ILOLA Blog

Domestic Violence Victims Qualify for Asylum

Sep 12, 2014 8:57:37 AM / by Staff Attorney posted in VAWA

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In 2005, a Guatemalan woman entered the United States illegally while fleeing from her husband. According to a news report in The Associated Press, she reported to local police in Guatemala that she was being abused, but was repeatedly told that they would not meddle with her marriage. The woman then reportedly fled the country illegally, entering the United States. In court, she argued that the lack of police response should qualify her for asylum in the United States.

On August 26, 2014, the Justice Department’s Board of Immigration Appeals agreed in part that spousal abuse could affect immigration claims. The appeals board concluded that she met at least one criterion for asylum by being a married Guatemalan woman who could not leave her marriage. Her case was sent back to an immigration judge for a final ruling. This means that victims of domestic violence, at least those in Guatemala, are now potentially considered a protected class of people who may seek refuge in the United States.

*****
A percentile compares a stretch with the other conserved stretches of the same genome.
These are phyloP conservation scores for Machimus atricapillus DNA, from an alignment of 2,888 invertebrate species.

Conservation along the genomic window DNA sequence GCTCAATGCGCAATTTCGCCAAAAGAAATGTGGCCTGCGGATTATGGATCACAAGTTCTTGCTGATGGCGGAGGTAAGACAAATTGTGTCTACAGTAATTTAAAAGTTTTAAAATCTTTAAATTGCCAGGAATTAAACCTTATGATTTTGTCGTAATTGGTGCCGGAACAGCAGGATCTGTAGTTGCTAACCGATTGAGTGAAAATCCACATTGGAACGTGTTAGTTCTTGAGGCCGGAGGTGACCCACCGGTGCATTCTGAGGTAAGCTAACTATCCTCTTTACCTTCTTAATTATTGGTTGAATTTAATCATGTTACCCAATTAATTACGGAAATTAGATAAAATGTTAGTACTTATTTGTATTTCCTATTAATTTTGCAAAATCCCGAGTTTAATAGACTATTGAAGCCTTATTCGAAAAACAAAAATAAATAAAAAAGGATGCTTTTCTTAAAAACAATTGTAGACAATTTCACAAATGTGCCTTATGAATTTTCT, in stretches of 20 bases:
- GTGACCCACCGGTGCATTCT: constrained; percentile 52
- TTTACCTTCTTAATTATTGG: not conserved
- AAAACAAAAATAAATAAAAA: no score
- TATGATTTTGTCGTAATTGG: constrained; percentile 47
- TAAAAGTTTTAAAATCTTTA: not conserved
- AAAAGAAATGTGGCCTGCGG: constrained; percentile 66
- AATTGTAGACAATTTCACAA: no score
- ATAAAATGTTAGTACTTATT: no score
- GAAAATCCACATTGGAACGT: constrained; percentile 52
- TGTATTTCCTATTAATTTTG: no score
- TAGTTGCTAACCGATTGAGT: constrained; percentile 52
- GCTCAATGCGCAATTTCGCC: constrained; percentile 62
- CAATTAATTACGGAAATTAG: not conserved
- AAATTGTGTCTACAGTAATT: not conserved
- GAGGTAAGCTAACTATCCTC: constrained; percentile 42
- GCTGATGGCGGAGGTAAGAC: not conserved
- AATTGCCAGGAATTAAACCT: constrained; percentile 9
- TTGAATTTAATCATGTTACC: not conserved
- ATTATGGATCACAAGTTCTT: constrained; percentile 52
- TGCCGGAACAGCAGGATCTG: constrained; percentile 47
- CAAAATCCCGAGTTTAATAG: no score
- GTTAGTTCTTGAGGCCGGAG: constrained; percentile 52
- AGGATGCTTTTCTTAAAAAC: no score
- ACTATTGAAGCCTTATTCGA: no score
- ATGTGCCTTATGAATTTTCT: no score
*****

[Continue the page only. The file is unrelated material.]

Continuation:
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VAWA and Victims of Violence

Sep 2, 2014 8:52:32 AM / by Staff Attorney posted in VAWA

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The Violence Against Women Act (VAWA) was drafted by the office of then Senator Joe Biden and signed into law by President Bill Clinton in 1994. The Act provides money for investigating and prosecuting violent crimes against women. It also allows certain victims of violence to remain in the United States.

Under VAWA, an abused child or spouse of a U.S. citizen or lawful permanent resident can self-petition for lawful status in the United States. Individuals who request lawful status after being the victim of abuse may receive employment authorization and access to public benefits. VAWA can provide survivors of domestic violence the means to escape future violence and to establish independent lives.

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